HMCS/M GRILSE

The GRILSE (SS-71) is the former United States Navy Submarine USS BURRFISH (SSR 312). She was loaned to Canada for five years and returned at that time. The GRILSE was commissioned into the RCN at Groton, Connecticut, 11 May 1961. The Submarine was originally commissioned on 13 September 1943 and conducted 6 War Patrols during World War II. After American and Canadian service she was sunk off San Clemente as a target on 19 November 1969

gri2
Commissioned Date:
11 May 1961
Sunk off San Clemente as a target on 19 November 1969 gri1

 

HMCS/M RAINBOW

The RAINBOW is the former United States Navy Submarine USS ARGONAUT (SS475), originally commissioned on the 15 January 1945. The ARGONAUT only conducted 1 war patrol during World War Two. On 2 December 1968, at Norfolk, Virginia she was transferred to the Canadian Navy and became HMCS RAINBOW (SS-75). The RAINBOW remained on the West Coast of Canada and conducted numerous exercises. On the 31 December, 1975 she was decommissioned and returned to the United States.

rai2
 
Commissioned Date:
2/12/68
Decommissioned Date:
31/12/1975
rai1

 

OBERON Class Patrol Submarines

After much ‘politicking’ and to the intense frustration of a few caring naval officers, in November of 1963, three OBERON class patrol submarines were purchased from Britain to replace older submarines borrowed from the US Navy. At the time, they were state of the art conventional subs, despite being based on a late-WWII German hull design. They were originally fitted with two stern-facing 'short' torpedo tubes, but the advent of reliable guided torpedos made these obsolete. In the early- to mid- 1980's, all three subs went through SOUP (Submarine Operational Update Program) refits, which updated various systems, including the sonar and the torpedos carried. A fourth O-boat (OLYMPUS) was later purchased (used) from the RN, to be used alongside for training purposes, and a fifth (HMS OSIRIS) was purchased and used for spare parts. One submarine was often kept in refit at any given time.  OKANAGAN's sailpast was delayed by the crash of Swissair Flight 111, and she was employed in searching for and finding the flight recorders from that plane.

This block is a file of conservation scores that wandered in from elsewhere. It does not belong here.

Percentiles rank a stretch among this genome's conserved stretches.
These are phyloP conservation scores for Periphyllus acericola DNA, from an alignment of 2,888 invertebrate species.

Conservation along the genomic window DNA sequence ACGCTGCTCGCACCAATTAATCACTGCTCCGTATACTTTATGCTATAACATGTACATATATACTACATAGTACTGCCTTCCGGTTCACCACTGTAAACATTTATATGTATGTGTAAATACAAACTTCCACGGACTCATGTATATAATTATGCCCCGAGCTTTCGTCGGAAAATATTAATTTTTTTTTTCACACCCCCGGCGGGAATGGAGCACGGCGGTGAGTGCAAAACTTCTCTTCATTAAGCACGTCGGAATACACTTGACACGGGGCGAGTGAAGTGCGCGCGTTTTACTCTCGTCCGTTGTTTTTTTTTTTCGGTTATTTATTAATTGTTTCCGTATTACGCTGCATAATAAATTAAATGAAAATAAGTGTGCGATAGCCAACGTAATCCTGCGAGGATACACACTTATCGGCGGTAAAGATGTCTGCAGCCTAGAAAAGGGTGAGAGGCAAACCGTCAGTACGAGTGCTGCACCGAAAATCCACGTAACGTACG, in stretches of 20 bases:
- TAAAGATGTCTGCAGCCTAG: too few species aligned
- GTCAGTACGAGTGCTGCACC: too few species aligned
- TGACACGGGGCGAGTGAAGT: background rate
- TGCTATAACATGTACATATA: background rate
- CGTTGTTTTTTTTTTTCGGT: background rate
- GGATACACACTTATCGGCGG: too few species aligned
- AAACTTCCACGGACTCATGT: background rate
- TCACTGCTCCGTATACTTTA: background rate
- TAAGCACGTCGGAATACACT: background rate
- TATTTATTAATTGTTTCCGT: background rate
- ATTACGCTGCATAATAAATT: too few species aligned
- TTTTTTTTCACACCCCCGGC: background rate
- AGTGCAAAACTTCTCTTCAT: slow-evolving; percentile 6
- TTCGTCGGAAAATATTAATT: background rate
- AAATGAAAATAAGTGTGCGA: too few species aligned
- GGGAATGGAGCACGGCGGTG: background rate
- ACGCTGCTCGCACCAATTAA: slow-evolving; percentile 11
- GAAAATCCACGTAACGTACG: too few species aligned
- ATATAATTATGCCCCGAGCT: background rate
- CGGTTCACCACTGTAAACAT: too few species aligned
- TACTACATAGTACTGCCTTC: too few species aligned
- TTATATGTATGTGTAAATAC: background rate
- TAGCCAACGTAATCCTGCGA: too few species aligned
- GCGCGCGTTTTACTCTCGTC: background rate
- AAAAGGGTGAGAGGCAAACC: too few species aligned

oji1 HMCS/M OJIBWA
Commissioned Date:
23/09/65
Decommissioned Date:
May 1998

Final Resting Place

http://www.hmcsojibwa.ca/

oji2
     
ono1 HMCS/M ONONDAGA
Commissioned Date:
22/06/67
Decommissioned Date:
28 July 2000

Final Resting Place

http://www.navalreview.ca/wp-content/uploads/public/vol7num2/vol7num2art4.pdf

WEBSITE : http://shmp.qc.ca/
oka2
     
oka1 HMCS/M OKANAGAN
Commissioned Date:
22/06/68
Decommissioned Date:
14 Sept. 98
Final Resting Place
 

 

ono2

 Victoria-Class Submarines